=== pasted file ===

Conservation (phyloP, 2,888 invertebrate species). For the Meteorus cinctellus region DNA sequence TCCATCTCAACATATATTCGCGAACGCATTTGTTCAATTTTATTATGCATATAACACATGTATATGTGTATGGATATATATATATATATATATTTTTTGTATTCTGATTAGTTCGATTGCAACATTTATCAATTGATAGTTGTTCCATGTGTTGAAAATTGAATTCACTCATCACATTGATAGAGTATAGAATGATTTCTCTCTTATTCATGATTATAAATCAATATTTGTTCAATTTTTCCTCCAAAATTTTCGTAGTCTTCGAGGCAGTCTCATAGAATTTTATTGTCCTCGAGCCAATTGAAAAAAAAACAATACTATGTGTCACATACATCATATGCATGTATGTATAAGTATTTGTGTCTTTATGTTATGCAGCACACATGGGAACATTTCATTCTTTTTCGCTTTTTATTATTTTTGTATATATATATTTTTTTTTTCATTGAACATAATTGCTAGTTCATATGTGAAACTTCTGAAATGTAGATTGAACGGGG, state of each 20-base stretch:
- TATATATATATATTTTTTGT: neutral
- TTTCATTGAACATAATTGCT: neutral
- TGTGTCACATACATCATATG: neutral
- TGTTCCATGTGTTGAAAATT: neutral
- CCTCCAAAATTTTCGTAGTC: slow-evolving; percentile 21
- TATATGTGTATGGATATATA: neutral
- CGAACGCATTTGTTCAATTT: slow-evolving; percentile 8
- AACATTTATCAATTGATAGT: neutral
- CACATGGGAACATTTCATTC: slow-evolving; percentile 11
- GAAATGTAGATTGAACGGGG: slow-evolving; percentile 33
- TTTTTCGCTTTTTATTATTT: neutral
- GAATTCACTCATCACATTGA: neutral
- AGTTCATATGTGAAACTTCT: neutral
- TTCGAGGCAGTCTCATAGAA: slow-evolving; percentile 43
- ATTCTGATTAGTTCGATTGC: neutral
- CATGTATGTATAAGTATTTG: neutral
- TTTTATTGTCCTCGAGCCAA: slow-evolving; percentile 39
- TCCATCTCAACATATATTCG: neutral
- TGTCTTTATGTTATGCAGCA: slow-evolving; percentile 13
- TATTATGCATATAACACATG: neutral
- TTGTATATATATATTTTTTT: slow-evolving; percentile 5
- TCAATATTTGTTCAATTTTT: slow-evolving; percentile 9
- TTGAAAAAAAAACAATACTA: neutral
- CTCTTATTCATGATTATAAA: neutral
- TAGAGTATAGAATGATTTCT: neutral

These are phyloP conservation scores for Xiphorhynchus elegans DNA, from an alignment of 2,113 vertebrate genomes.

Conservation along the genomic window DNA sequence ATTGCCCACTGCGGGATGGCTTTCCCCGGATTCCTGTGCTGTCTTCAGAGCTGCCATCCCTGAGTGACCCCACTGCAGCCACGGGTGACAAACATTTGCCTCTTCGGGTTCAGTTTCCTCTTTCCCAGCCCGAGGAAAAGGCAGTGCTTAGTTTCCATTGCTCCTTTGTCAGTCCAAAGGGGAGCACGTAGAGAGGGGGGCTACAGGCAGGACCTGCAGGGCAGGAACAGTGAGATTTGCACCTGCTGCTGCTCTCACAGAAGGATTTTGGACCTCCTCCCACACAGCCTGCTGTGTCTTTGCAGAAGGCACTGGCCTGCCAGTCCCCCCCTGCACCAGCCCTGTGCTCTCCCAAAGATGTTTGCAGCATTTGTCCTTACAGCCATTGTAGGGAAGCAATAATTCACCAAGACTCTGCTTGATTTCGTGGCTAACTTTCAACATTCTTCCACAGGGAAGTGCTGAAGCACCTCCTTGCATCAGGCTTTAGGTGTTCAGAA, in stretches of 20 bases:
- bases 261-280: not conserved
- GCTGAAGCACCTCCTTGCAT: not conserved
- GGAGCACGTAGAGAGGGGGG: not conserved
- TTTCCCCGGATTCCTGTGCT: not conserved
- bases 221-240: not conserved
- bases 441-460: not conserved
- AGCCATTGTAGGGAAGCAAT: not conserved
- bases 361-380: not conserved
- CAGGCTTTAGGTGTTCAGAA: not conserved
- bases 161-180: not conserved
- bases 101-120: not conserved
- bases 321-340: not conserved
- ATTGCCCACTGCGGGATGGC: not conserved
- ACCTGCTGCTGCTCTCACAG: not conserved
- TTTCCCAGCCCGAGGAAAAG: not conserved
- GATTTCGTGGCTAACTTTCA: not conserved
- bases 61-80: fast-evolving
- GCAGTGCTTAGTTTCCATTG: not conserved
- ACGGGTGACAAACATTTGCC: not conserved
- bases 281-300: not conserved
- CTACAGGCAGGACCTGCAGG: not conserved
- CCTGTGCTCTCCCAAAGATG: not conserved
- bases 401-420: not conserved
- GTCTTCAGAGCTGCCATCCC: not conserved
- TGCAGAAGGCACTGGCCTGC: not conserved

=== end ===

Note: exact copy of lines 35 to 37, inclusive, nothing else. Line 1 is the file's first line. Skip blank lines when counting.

- AGCCATTGTAGGGAAGCAAT: not conserved
- bases 361-380: not conserved
- CAGGCTTTAGGTGTTCAGAA: not conserved